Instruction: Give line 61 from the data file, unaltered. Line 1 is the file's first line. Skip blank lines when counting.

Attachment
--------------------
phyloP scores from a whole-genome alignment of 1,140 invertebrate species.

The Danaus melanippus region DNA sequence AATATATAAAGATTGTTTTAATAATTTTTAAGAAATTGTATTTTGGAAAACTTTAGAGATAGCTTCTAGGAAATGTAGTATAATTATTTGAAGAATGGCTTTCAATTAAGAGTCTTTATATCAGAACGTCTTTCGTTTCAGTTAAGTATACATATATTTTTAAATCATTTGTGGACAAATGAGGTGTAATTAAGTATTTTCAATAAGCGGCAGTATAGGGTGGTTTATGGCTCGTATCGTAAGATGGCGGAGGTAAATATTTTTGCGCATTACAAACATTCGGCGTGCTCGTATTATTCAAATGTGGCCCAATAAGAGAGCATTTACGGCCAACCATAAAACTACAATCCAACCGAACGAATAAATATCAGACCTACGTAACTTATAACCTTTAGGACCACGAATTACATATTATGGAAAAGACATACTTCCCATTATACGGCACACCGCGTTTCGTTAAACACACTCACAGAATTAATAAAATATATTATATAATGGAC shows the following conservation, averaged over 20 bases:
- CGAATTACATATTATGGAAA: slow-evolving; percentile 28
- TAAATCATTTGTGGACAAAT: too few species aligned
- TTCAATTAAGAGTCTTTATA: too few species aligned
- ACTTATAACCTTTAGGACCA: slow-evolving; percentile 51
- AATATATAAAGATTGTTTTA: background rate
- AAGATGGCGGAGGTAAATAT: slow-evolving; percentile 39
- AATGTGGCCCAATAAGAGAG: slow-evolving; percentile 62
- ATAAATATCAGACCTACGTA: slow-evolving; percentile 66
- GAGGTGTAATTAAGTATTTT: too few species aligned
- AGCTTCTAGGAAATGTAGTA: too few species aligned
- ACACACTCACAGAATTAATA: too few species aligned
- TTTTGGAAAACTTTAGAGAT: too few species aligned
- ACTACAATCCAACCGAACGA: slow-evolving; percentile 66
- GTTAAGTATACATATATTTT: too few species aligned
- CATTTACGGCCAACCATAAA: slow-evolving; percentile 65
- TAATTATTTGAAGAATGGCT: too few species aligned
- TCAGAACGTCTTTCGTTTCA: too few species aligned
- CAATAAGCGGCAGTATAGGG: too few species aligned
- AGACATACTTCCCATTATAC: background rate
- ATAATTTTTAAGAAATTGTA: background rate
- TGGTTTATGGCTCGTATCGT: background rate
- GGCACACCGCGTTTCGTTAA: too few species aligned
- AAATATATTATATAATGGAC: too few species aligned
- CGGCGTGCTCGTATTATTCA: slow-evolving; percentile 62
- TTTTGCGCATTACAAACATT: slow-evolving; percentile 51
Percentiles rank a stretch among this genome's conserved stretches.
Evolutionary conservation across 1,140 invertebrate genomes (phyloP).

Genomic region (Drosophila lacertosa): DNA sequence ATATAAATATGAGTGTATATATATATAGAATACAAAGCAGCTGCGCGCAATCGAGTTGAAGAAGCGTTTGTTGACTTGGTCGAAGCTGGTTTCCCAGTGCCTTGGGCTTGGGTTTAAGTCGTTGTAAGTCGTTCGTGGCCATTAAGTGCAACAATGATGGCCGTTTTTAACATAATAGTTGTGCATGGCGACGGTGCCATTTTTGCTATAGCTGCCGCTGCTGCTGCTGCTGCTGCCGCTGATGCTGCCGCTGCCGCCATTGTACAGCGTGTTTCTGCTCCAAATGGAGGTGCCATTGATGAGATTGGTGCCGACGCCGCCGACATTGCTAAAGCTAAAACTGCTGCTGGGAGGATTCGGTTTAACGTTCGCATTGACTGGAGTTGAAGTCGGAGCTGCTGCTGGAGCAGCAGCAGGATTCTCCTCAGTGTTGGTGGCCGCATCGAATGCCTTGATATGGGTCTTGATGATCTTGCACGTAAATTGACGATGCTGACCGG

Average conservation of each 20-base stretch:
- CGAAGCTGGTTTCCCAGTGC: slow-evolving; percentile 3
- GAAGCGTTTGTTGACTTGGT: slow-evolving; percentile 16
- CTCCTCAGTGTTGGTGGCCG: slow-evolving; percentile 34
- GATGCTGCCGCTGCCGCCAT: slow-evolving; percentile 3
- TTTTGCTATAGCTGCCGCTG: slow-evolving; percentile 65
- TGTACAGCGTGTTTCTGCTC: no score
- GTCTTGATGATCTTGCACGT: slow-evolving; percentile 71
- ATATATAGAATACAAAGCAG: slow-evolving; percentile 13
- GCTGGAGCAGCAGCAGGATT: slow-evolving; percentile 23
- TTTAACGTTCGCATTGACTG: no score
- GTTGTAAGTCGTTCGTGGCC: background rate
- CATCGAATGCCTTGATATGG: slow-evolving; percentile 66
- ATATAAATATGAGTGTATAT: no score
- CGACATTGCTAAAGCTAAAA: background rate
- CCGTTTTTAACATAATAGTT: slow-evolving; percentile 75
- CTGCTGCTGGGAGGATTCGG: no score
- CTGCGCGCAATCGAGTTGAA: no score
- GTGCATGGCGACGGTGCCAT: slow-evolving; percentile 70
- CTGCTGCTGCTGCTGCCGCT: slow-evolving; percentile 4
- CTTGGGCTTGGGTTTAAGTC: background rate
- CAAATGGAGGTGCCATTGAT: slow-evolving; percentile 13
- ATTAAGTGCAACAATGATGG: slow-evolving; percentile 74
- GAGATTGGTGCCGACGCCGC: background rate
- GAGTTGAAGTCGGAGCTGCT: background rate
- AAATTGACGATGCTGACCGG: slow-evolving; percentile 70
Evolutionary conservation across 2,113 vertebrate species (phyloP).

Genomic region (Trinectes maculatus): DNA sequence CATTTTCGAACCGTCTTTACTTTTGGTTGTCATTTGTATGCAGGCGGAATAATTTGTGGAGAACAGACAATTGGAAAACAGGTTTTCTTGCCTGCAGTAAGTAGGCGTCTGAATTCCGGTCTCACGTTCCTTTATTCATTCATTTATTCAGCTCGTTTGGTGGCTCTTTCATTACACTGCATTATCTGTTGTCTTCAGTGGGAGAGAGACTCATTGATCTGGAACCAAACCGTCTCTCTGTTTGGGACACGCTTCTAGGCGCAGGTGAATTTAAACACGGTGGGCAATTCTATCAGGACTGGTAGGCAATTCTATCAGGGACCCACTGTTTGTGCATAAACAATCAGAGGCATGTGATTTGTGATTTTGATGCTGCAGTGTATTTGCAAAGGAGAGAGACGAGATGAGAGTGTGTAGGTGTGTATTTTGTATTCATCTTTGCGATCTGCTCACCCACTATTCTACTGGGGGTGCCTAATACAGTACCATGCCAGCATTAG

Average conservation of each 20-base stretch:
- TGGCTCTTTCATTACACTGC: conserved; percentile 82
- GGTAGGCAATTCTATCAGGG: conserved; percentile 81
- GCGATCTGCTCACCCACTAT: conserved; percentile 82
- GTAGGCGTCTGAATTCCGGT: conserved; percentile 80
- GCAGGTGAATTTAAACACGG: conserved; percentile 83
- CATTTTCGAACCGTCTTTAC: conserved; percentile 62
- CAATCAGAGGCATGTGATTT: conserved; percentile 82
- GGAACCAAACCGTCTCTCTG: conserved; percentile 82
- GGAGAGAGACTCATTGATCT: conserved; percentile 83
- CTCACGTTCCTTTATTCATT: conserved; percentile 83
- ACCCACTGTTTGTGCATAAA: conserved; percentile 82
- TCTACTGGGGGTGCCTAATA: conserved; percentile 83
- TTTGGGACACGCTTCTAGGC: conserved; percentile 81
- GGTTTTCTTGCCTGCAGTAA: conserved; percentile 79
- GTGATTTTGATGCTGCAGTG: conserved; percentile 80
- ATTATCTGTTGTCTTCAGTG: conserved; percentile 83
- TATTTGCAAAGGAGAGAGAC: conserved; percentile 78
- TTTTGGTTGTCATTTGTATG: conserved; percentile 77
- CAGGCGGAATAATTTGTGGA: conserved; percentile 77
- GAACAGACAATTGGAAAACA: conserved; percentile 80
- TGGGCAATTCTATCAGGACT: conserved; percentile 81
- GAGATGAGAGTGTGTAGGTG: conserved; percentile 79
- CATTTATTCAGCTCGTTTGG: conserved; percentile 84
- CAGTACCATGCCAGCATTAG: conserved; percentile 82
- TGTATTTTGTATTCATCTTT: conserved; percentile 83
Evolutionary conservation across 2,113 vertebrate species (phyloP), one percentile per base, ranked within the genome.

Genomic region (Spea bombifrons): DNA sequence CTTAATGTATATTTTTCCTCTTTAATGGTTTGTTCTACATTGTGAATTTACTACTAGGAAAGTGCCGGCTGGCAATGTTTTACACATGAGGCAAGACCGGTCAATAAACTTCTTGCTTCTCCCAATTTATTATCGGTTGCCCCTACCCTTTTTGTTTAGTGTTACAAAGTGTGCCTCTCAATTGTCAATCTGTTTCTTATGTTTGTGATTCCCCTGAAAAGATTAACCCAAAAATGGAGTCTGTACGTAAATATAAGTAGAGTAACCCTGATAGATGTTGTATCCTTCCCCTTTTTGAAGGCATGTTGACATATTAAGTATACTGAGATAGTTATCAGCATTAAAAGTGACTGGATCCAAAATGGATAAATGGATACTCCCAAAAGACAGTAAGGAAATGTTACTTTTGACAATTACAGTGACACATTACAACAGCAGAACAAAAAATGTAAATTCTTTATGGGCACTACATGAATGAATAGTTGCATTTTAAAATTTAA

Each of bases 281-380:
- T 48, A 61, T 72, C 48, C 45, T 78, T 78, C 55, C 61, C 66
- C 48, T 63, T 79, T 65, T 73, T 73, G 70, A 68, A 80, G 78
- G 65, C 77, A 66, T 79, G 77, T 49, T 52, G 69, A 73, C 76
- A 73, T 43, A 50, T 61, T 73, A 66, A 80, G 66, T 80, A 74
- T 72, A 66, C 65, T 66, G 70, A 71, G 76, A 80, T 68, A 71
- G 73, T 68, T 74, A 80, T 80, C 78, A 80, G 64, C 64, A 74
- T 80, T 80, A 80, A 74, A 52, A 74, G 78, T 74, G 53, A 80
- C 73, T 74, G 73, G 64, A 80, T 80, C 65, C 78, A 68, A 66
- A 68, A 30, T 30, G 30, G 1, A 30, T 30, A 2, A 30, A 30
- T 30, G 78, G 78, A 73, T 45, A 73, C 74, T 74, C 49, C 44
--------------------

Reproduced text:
- GGTAGGCAATTCTATCAGGG: conserved; percentile 81